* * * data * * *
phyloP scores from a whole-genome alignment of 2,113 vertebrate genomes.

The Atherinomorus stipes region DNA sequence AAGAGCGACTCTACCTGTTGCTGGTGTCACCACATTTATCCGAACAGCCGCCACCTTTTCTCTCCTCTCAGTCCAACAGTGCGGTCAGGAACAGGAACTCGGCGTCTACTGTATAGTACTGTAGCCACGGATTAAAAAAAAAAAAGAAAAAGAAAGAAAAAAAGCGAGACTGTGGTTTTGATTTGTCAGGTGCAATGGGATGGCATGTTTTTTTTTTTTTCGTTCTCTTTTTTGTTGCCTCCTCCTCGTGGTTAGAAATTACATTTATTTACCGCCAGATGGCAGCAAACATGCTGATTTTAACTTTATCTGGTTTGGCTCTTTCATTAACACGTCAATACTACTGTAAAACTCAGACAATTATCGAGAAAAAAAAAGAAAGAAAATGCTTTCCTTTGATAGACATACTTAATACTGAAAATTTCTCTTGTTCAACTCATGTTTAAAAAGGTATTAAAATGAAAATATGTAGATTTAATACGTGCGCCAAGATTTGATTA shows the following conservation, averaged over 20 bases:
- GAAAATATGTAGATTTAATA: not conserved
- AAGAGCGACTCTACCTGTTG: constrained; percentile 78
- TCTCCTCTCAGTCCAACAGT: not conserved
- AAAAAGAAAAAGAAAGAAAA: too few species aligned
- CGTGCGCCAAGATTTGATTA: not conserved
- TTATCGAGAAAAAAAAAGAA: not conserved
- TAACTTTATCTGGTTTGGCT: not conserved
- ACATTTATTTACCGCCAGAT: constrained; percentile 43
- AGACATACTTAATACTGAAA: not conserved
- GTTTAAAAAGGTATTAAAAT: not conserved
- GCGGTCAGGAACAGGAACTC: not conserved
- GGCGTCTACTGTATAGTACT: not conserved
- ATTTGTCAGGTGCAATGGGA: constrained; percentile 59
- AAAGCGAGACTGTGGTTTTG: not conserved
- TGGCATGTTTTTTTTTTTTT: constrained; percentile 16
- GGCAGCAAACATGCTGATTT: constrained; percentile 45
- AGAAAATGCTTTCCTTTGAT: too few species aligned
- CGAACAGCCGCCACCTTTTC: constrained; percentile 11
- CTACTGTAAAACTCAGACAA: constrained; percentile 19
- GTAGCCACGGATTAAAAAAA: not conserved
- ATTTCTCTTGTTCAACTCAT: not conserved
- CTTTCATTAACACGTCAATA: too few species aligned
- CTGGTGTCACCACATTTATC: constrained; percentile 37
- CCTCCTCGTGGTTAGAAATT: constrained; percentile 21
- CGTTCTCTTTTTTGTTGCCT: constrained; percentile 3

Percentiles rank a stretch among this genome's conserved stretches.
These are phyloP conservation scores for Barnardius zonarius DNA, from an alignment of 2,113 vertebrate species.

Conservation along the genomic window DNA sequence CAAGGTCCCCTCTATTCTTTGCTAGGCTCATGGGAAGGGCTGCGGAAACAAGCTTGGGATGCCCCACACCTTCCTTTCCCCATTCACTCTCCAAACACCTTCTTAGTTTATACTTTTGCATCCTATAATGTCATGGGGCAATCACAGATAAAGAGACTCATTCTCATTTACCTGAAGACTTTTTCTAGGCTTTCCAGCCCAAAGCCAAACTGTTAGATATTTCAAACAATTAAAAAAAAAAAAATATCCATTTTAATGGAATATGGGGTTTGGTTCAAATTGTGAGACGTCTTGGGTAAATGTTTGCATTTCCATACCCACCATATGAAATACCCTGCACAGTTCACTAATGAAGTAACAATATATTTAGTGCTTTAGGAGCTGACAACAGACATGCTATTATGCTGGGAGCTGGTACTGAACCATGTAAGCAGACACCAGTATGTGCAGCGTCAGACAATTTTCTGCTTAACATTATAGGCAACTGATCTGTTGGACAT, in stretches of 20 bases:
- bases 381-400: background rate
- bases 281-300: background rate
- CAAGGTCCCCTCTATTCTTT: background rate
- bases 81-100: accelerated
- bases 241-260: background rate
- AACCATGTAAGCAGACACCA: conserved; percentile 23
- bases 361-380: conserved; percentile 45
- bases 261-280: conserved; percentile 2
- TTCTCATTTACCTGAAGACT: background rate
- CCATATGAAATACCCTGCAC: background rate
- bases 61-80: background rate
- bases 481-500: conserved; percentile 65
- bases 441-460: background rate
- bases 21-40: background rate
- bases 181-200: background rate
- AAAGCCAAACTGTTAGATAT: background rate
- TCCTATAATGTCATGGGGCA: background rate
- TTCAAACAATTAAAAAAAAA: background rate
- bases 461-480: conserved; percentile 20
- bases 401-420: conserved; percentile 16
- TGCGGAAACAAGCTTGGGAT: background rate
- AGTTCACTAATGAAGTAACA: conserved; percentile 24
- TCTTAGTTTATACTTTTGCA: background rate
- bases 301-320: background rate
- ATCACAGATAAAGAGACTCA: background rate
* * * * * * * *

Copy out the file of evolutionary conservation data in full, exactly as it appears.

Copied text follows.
phyloP scores from a whole-genome alignment of 2,113 vertebrate genomes.

The Atherinomorus stipes region DNA sequence AAGAGCGACTCTACCTGTTGCTGGTGTCACCACATTTATCCGAACAGCCGCCACCTTTTCTCTCCTCTCAGTCCAACAGTGCGGTCAGGAACAGGAACTCGGCGTCTACTGTATAGTACTGTAGCCACGGATTAAAAAAAAAAAAGAAAAAGAAAGAAAAAAAGCGAGACTGTGGTTTTGATTTGTCAGGTGCAATGGGATGGCATGTTTTTTTTTTTTTCGTTCTCTTTTTTGTTGCCTCCTCCTCGTGGTTAGAAATTACATTTATTTACCGCCAGATGGCAGCAAACATGCTGATTTTAACTTTATCTGGTTTGGCTCTTTCATTAACACGTCAATACTACTGTAAAACTCAGACAATTATCGAGAAAAAAAAAGAAAGAAAATGCTTTCCTTTGATAGACATACTTAATACTGAAAATTTCTCTTGTTCAACTCATGTTTAAAAAGGTATTAAAATGAAAATATGTAGATTTAATACGTGCGCCAAGATTTGATTA shows the following conservation, averaged over 20 bases:
- GAAAATATGTAGATTTAATA: not conserved
- AAGAGCGACTCTACCTGTTG: constrained; percentile 78
- TCTCCTCTCAGTCCAACAGT: not conserved
- AAAAAGAAAAAGAAAGAAAA: too few species aligned
- CGTGCGCCAAGATTTGATTA: not conserved
- TTATCGAGAAAAAAAAAGAA: not conserved
- TAACTTTATCTGGTTTGGCT: not conserved
- ACATTTATTTACCGCCAGAT: constrained; percentile 43
- AGACATACTTAATACTGAAA: not conserved
- GTTTAAAAAGGTATTAAAAT: not conserved
- GCGGTCAGGAACAGGAACTC: not conserved
- GGCGTCTACTGTATAGTACT: not conserved
- ATTTGTCAGGTGCAATGGGA: constrained; percentile 59
- AAAGCGAGACTGTGGTTTTG: not conserved
- TGGCATGTTTTTTTTTTTTT: constrained; percentile 16
- GGCAGCAAACATGCTGATTT: constrained; percentile 45
- AGAAAATGCTTTCCTTTGAT: too few species aligned
- CGAACAGCCGCCACCTTTTC: constrained; percentile 11
- CTACTGTAAAACTCAGACAA: constrained; percentile 19
- GTAGCCACGGATTAAAAAAA: not conserved
- ATTTCTCTTGTTCAACTCAT: not conserved
- CTTTCATTAACACGTCAATA: too few species aligned
- CTGGTGTCACCACATTTATC: constrained; percentile 37
- CCTCCTCGTGGTTAGAAATT: constrained; percentile 21
- CGTTCTCTTTTTTGTTGCCT: constrained; percentile 3

Percentiles rank a stretch among this genome's conserved stretches.
These are phyloP conservation scores for Barnardius zonarius DNA, from an alignment of 2,113 vertebrate species.

Conservation along the genomic window DNA sequence CAAGGTCCCCTCTATTCTTTGCTAGGCTCATGGGAAGGGCTGCGGAAACAAGCTTGGGATGCCCCACACCTTCCTTTCCCCATTCACTCTCCAAACACCTTCTTAGTTTATACTTTTGCATCCTATAATGTCATGGGGCAATCACAGATAAAGAGACTCATTCTCATTTACCTGAAGACTTTTTCTAGGCTTTCCAGCCCAAAGCCAAACTGTTAGATATTTCAAACAATTAAAAAAAAAAAAATATCCATTTTAATGGAATATGGGGTTTGGTTCAAATTGTGAGACGTCTTGGGTAAATGTTTGCATTTCCATACCCACCATATGAAATACCCTGCACAGTTCACTAATGAAGTAACAATATATTTAGTGCTTTAGGAGCTGACAACAGACATGCTATTATGCTGGGAGCTGGTACTGAACCATGTAAGCAGACACCAGTATGTGCAGCGTCAGACAATTTTCTGCTTAACATTATAGGCAACTGATCTGTTGGACAT, in stretches of 20 bases:
- bases 381-400: background rate
- bases 281-300: background rate
- CAAGGTCCCCTCTATTCTTT: background rate
- bases 81-100: accelerated
- bases 241-260: background rate
- AACCATGTAAGCAGACACCA: conserved; percentile 23
- bases 361-380: conserved; percentile 45
- bases 261-280: conserved; percentile 2
- TTCTCATTTACCTGAAGACT: background rate
- CCATATGAAATACCCTGCAC: background rate
- bases 61-80: background rate
- bases 481-500: conserved; percentile 65
- bases 441-460: background rate
- bases 21-40: background rate
- bases 181-200: background rate
- AAAGCCAAACTGTTAGATAT: background rate
- TCCTATAATGTCATGGGGCA: background rate
- TTCAAACAATTAAAAAAAAA: background rate
- bases 461-480: conserved; percentile 20
- bases 401-420: conserved; percentile 16
- TGCGGAAACAAGCTTGGGAT: background rate
- AGTTCACTAATGAAGTAACA: conserved; percentile 24
- TCTTAGTTTATACTTTTGCA: background rate
- bases 301-320: background rate
- ATCACAGATAAAGAGACTCA: background rate